Useless Thoughts Running Through My Head

various musings of a generation x kad

Archive for the ‘class’ Category

Op-Ed on Prop 8 and the Black Community

Posted by thoughtful1 on November 11, 2008

I read this today by Jasmyne A. Cannick.  It provides insight into why blacks did not oppose Proposition 8, and it exposes the disconnect between the black community and the white GLBT community.  My initial reaction was, “white liberals fail to get the race thing (again).”  Maybe later I’ll have a more refined opinion.

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What kind of white people are these?

Posted by thoughtful1 on April 23, 2007

I went to see The Namesake two weeks ago. Very good movie. I had also read the book. However, there was one part of it that mystified me, mostly because I’ve heard other Asians talk about this, as if all white people did this:

When the main character, Gogol, brings home his WASP girlfriend, she rattles his Indian parents by immediately calling them by their first names. Horribly rude. Especially in Indian (and Asian) culture.

A few months ago I got together with several other Asian Americans – NOT adopted. They got to talking about trying to raise their children and bridge that divide between general (White) American culture and the Asian culture that they were raised with. One comment people made was how the white people in their church would call people by their first names, even if it was a child talking to an adult. I got the feeling that every white person they encountered did this, that it was perfectly normal in white American culture to call adults by their first names if they are significantly older than you.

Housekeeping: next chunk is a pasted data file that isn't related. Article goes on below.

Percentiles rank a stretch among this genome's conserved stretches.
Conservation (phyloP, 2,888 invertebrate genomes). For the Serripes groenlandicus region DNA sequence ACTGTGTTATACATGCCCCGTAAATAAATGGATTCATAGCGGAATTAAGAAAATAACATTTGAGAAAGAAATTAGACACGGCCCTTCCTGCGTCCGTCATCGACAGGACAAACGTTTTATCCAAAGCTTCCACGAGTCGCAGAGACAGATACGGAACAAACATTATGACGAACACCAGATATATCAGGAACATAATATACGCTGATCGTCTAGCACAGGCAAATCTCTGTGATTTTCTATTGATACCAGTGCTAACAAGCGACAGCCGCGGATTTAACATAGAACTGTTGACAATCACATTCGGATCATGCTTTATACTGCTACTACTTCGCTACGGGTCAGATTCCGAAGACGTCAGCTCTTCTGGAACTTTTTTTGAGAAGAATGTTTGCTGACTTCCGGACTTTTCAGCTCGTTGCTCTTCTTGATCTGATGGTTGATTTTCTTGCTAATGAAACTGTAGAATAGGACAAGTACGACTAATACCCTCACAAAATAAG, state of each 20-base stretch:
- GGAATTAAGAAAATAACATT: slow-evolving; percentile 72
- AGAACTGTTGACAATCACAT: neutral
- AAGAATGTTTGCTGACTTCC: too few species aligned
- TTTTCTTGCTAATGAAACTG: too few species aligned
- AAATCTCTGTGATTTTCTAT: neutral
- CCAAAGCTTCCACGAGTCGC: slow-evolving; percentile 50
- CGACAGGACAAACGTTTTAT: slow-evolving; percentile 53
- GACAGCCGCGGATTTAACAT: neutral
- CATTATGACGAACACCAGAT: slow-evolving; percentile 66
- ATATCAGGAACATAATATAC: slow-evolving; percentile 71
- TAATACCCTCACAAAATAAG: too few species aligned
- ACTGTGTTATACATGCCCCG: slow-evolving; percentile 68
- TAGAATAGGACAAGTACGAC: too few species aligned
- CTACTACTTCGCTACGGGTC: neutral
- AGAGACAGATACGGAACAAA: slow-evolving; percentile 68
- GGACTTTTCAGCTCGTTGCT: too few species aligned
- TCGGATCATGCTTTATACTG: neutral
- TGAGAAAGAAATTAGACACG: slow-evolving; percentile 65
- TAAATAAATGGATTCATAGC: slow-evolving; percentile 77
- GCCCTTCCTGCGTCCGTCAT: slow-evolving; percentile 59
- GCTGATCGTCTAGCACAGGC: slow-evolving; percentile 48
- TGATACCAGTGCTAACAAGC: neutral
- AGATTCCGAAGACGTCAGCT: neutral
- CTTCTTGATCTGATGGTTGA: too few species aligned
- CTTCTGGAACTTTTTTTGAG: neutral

Who are these white people? I don’t know any of them, and I live in a very, very white world!

Yes, I did call my mom’s friends by their first names, BUT only when I was told to! I never presumed to call any of my friends’ parents by their first names. I never went over to so-and-so’s house and said, “Hi Dave and Judy!” It was always, “Hi Mr. Smith! Hi Mrs. Smith!” And none of my white friends ever presumed to call my parents by their first names. My mom will tell people to call her by her first name, but my friends only do that because she tells them to, and I think they feel a little weird about it.

So, who are these white people who go around thinking everyone can be on a first name basis? Are they uber-wealthy liberal WASPs who are soooo entitled they can ignore Amy Vanderbilt and Emily Post?  Or is it just a situation where a handful of white folks are doing this, and in turn have given the impression to Asian immigrants that all white Americans do this?

Who are these people?

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And the church lesson for the day is…?

Posted by thoughtful1 on April 8, 2007

I think God has an ironic sense of humor, and I think He likes to tease me every now and then.

I went to church this morning. I was tempted to sleep in due to being a goob and staying up so late last night, but I didn’t go last week, it’s Easter (not that I’m big into Easter), and I had left over brownies and dolly bars to unload on the coffee hour goodie table.

Blessedly, being UUs, we didn’t have an extra long service. At least I don’t think we did – I didn’t check my watch when it ended, but our current minister is pretty good at ending the service at 11:30. Anyway, in the service we sang two hymns, “Morning Has Broken” and “Joyful Joyful We Adore Thee.”